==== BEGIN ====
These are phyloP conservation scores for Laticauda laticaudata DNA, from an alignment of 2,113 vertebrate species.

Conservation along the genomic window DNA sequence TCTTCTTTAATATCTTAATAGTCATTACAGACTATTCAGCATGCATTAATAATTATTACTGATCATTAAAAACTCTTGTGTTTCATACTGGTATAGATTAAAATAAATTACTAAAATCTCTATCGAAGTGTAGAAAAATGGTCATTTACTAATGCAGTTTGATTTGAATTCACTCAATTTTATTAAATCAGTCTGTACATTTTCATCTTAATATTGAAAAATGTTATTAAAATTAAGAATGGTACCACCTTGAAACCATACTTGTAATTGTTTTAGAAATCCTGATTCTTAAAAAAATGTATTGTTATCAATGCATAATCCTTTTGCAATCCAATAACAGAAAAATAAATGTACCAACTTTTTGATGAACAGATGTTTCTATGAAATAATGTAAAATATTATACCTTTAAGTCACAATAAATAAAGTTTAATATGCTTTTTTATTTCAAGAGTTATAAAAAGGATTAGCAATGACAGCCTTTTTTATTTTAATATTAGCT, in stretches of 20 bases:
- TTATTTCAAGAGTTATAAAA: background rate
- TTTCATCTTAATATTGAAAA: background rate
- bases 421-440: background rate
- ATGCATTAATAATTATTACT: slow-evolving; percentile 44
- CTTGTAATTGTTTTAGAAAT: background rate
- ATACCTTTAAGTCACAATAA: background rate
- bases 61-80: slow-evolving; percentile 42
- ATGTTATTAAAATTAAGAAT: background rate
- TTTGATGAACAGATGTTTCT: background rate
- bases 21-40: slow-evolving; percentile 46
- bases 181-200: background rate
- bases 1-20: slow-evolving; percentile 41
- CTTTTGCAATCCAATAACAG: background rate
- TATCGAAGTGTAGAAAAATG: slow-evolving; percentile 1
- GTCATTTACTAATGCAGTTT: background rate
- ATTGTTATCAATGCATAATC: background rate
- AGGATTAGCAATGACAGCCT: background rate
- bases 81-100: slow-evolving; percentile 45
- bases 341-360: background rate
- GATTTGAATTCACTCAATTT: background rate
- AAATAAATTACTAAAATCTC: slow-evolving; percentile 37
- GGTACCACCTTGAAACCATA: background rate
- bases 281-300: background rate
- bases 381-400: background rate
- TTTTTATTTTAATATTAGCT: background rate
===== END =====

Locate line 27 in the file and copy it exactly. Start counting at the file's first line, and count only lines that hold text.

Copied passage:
- TTTTTATTTTAATATTAGCT: background rate